Choosing your car insurance is an important decision. The cover you buy protects you, your vehicle, other road users and their property, and even the property owned by neighbours of the roads or other public spaces where you are using your car.
Even if you were to compare logbook loans online, you are required to have and also maintain insurance on your vehicle throughout the loan.
The problem is that there are so many different choices to make, you may find the selection almost overwhelming. So, here are a few suggestions about choosing the most suitable car insurance for you.
You are likely to make comparisons before buying any goods or services – and car insurance is no different.
You decide what it is you need and compare the products available in a competitive market place. By comparing like with like, you aim to identify the product that appears to offer everything you need at a price that represents good value for money.
Car insurance is an especially competitive market and the sheer number of variables in making any selection, may make your choice especially difficult.
For that reason, the British Insurance Brokers’ Association (BIBA) suggests that you consult a broker, who has wider experience and expertise in the market and may shop around on your behalf, saving you the time-consuming task of trying to compare so many different products and still overlooking some vital element of cover you may have needed.
The following might help to explain how quite so many variables may be involved in choosing the most suitable car insurance for you.
The first point to stress is that the car insurance you choose is the one that suits you. Not every driver’s needs are the same, not all cars are equal, and not all pockets the same depth.
In other words, no one size fits all when it comes to car insurance. The cover that meets your particular needs and circumstances is very much an individual decision.
If you own or want to drive a car, you have no option but to buy motor insurance.
A minimum of third party insurance is a legal obligation whether you intend to drive the vehicle on the road or in any other public space, or even if you are not using it (the legal requirement is still there under so-called “continuous insurance enforcement”). The only exception to the need for insurance is if you have obtained a Statutory Off Road Notification (SORN) from the Driver and Vehicle Licensing Agency (DVLA).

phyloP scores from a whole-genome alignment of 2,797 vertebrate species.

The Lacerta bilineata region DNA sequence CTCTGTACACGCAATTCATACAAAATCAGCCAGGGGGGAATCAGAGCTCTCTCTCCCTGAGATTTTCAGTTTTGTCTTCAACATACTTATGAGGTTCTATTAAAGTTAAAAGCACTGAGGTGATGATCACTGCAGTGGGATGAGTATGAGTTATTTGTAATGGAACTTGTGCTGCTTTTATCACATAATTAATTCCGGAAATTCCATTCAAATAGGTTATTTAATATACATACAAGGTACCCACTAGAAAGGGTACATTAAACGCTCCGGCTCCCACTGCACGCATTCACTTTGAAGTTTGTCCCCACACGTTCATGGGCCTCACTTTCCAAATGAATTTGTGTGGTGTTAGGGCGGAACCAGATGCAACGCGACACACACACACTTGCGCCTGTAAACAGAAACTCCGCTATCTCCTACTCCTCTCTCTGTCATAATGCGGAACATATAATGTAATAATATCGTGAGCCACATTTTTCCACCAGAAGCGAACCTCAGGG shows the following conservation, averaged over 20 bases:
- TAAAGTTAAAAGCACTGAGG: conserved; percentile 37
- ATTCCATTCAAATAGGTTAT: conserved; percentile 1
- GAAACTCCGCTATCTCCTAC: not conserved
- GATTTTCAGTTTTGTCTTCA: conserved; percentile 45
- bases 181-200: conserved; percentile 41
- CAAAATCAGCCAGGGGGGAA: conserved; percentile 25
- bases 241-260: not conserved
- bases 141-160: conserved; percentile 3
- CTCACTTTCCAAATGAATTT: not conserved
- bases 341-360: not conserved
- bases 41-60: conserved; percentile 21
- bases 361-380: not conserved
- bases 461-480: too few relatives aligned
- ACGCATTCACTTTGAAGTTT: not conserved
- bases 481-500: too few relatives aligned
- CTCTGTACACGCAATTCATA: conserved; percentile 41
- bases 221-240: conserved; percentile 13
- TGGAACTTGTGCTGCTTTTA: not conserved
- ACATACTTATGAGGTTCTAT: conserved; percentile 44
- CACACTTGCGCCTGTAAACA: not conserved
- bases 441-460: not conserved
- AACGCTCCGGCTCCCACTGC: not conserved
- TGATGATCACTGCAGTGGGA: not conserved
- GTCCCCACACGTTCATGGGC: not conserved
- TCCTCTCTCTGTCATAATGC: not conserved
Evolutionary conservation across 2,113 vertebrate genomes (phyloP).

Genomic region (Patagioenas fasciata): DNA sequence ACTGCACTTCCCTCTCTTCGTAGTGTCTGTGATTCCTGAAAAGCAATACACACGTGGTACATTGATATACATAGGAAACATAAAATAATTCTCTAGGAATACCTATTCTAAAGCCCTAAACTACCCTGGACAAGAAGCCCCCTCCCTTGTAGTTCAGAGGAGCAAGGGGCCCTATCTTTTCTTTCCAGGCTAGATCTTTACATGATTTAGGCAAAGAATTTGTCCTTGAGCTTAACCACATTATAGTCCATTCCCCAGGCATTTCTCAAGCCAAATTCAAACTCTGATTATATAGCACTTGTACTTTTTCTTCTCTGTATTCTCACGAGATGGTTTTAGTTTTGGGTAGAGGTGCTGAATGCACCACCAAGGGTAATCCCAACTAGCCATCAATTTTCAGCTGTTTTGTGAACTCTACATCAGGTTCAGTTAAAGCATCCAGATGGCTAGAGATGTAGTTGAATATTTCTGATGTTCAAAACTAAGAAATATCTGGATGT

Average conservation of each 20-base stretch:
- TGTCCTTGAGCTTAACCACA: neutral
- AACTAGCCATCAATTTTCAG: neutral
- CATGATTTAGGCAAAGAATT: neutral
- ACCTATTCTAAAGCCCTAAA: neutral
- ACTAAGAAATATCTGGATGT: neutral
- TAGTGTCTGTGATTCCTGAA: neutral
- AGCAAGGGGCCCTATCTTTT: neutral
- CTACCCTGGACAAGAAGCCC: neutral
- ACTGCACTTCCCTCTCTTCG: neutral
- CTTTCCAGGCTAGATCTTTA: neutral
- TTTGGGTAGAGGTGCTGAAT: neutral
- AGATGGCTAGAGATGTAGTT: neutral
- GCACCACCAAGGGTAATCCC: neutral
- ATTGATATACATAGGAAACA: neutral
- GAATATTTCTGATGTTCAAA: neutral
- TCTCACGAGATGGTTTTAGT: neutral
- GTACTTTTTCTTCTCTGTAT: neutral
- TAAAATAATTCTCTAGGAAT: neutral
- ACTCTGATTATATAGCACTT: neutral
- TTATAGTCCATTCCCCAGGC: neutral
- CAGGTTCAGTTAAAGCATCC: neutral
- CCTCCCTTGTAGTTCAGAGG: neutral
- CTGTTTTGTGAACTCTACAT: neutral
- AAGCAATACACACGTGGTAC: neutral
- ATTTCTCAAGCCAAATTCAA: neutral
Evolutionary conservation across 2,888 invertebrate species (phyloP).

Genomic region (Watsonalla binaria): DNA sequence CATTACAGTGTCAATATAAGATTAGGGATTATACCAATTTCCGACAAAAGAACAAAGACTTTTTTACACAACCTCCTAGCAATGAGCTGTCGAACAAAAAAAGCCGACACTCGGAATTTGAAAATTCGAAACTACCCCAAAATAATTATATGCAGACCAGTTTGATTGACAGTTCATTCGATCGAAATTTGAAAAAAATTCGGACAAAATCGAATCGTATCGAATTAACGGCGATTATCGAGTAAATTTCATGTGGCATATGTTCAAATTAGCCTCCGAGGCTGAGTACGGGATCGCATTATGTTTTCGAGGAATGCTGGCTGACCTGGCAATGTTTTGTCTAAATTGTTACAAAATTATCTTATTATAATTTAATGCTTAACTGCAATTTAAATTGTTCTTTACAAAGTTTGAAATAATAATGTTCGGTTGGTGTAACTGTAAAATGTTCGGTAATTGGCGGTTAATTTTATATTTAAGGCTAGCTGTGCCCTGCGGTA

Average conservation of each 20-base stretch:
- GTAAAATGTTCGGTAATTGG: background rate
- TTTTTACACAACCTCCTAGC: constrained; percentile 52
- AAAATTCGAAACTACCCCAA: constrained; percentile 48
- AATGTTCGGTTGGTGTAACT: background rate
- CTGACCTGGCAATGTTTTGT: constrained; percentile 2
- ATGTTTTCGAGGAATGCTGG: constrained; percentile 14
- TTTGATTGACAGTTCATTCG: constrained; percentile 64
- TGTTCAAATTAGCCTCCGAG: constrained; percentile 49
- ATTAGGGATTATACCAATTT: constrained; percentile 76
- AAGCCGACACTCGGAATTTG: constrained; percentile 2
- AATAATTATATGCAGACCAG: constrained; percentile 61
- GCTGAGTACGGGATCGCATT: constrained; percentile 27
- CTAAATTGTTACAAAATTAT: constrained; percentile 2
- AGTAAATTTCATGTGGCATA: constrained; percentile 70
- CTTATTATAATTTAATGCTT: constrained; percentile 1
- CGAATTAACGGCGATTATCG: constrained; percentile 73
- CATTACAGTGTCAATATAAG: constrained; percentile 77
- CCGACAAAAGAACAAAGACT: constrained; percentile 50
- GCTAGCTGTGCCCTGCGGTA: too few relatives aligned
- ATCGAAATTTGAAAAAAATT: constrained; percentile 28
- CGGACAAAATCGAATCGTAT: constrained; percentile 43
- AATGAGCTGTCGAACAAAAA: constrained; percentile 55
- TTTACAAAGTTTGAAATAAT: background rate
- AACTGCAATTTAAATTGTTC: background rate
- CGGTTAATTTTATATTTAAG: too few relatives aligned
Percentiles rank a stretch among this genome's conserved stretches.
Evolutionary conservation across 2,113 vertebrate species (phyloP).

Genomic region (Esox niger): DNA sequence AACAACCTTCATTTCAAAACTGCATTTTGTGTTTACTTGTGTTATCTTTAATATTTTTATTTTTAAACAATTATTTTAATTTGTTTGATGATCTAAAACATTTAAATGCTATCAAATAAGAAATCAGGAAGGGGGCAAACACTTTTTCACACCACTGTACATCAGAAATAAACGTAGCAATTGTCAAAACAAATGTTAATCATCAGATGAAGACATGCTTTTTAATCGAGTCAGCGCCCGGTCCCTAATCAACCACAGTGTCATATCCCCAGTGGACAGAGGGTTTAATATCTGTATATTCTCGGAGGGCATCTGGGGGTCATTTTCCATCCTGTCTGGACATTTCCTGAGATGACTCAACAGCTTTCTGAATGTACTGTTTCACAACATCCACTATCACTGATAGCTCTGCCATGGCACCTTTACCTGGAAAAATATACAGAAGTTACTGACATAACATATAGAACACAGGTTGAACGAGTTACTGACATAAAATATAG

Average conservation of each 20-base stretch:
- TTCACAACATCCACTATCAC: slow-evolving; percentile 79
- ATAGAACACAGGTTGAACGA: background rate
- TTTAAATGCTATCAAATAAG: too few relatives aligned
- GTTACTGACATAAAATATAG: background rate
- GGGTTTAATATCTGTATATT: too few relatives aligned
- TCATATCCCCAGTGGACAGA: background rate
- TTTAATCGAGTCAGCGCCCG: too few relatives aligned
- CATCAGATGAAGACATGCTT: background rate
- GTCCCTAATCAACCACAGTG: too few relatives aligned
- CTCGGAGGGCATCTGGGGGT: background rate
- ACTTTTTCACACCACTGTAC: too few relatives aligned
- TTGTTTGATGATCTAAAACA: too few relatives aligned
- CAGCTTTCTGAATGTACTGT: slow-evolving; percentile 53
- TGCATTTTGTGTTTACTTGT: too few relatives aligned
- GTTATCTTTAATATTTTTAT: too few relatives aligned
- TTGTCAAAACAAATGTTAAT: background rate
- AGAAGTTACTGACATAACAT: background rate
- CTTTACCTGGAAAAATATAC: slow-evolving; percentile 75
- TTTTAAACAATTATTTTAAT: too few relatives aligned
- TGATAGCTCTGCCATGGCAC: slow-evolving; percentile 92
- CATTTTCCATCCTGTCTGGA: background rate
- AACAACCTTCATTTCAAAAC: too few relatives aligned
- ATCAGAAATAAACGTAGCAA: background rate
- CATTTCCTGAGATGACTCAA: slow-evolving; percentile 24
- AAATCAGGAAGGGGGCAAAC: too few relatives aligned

Third party cover is required so that you are certain of being able to meet claims for damages from anyone injured whilst you are driving your car or has their own property damaged.
The penalties are already stiff if you do not have a SORN and are the keeper of an uninsured vehicle – but they are even steeper if you are caught driving without insurance.
Third party insurance may be a legal requirement, but it offers no protection if your car is stolen, catches fire or is damaged as the result of your actions (if the damage is another driver’s fault, you are protected by the third party insurance they are required to hold).
To protect your vehicle against theft or accidental damage, therefore, you need either:
A description of these different levels of motor insurance is included in a guide published by the Consumers’ Association’s Which? magazine.
How much you pay for your car insurance depends on a whole host of factors, which together constitute the risk which any insurer considers it is covering. Those risks are assessed by factors such as:
Some of the additional factors affecting the price you pay in insurance premiums include:
As is probably clear, there is a wide range of variables involved in choosing the car insurance that meets your needs and requirements – which are also likely to change from one year to the next.
Because of those changes, and the variations in prices that are involved, it is a good idea never to automatically renew your car insurance from one year to the next, but to consider carefully just how your needs may have changed, whether new products have come onto the market, and whether you may find better value for money elsewhere.